Voters in five states will decide seven marijuana-related ballot measures this year. Initiatives or propositions in Arizona, Montana, New Jersey and South Dakota would legalize marijuana for recreational use. Measures in Mississippi and South Dakota would legalize marijuana for medicinal purposes.
Proponents of those measures say new legal sales — and the excise taxes that come with them — would fill revenue gaps at a time when state government budgets have been decimated by the coronavirus pandemic.
“It’s time to legalize adult use marijuana and generate millions for Arizona,” an advertisement supporting Proposition 207 here says. “$300 million in new revenue for public safety, for our community colleges, for mental health services and for roads in our rural communities.”
The new pitch to voters is a marked evolution from earlier years, when legalization proponents focused on the harm wrought on minority communities by the decades-long war on drugs.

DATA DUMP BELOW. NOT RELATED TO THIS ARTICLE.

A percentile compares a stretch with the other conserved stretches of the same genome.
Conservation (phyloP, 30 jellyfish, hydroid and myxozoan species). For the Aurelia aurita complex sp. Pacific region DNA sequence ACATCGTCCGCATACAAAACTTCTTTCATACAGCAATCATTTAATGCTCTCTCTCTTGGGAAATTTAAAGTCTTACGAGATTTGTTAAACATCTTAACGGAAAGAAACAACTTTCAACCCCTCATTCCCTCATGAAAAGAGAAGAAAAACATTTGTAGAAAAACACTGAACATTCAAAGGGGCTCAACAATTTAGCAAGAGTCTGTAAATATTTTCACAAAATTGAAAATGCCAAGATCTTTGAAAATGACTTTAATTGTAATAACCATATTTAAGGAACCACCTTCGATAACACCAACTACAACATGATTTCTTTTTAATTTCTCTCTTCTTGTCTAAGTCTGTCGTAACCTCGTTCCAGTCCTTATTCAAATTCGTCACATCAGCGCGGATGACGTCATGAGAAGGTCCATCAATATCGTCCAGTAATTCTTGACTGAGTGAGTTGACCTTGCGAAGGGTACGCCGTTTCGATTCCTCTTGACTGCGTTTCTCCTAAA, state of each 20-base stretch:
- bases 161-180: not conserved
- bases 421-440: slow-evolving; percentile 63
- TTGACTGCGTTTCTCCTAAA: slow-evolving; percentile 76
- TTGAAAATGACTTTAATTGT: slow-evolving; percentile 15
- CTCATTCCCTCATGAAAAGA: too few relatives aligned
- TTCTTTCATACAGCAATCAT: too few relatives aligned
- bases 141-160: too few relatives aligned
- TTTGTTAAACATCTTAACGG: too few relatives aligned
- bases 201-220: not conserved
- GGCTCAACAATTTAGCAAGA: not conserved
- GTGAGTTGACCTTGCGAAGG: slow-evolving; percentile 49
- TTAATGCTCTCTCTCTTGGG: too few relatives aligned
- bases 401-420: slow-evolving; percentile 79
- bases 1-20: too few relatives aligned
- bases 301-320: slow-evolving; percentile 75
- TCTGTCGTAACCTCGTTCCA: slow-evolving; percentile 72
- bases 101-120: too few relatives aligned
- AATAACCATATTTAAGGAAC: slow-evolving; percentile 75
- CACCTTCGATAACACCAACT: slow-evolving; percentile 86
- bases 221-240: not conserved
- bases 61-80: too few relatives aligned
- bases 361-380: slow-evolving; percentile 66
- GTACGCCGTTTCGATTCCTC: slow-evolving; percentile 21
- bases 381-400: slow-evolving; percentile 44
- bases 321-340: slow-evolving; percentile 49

In the past, the pro-legalization message “was a lot about how an arrest can ruin a life, and you can’t get credit, and you can’t get an apartment, and a young person can make a mistake and be messed up for life,” said Martin Hamburger, a Democratic strategist working on legalization campaigns this year in Montana, South Dakota and Mississippi.
“The messages that we’re using [now] in a lot of these places are about how people can access marijuana for health purposes and the revenue that’s available,” he said.
To some supporters, an end to the harshest consequences of the war on drugs remains a powerful argument in favor of legalization.